Between 2014-2017, MOAS search and rescue missions rescued and assisted more than 40,000 children, women and men. Since September 2017, MOAS has been working in Bangladesh, where it opened two primary health centres to provide life-saving medical care and humanitarian assistance to Rohingya refugees and local host communities. The Rohingya community is considered the world’s most persecuted minority. In August 2017, it was the main target of a new wave of violence in Myanmar, one that pushed more than 700,000 people to seek sanctuary in Bangladesh and triggered the world’s fastest-growing refugee and humanitarian crisis.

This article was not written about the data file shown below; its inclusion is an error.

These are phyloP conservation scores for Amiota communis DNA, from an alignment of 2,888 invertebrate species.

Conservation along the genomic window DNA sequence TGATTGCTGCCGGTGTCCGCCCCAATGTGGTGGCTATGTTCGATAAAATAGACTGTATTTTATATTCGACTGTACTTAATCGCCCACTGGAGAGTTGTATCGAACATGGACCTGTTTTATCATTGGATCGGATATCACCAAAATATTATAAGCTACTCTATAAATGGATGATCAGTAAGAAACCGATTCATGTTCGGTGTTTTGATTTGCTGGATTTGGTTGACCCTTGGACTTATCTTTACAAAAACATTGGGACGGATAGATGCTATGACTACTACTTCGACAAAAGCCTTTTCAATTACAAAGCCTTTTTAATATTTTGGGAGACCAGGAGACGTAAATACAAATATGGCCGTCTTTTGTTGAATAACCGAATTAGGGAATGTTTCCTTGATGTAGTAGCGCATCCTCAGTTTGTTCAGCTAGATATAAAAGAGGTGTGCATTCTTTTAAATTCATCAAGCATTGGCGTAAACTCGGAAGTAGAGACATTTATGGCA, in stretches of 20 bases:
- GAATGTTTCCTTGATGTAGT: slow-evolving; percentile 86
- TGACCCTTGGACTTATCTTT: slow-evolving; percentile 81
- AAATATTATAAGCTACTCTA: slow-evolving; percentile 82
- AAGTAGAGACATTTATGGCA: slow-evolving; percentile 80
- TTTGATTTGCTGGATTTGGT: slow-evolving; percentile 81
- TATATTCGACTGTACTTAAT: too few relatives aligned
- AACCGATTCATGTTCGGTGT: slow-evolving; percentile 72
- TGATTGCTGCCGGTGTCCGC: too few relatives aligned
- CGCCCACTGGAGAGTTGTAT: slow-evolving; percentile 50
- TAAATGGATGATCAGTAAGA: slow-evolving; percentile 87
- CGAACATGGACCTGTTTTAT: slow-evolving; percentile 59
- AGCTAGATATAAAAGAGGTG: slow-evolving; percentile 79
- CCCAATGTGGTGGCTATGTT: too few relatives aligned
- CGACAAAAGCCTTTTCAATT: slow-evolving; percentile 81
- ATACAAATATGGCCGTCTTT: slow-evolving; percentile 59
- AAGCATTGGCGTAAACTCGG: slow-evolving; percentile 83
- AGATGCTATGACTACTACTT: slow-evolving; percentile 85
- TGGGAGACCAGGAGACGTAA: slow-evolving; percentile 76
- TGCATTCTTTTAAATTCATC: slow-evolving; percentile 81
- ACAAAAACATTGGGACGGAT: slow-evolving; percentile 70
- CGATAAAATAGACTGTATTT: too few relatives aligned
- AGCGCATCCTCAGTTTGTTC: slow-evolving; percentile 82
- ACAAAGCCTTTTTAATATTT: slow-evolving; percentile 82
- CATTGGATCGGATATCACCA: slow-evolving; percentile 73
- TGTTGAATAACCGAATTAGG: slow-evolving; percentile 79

In July 2017, Italy asked all NGOs working from its ports to rescue migrants at sea to sign a restrictive Code of Conduct. Many refused, and the move has reportedly led to almost no rescue boats operating in the Mediterranean by mid-2018.
 The International Convention for the Safety of Life at Sea (SOLAS) sets minimum safety standards in the construction, equipment and operation of merchant ships. Chapter V of SOLAS (Safety of Navigation) obligates masters to provide assistance to any person in distress at sea, regardless of nationality or status of that person, and mandates contracting governments to co-ordinate and co-operate in assisting the ship’s master to deliver persons rescued at sea to a place of safety.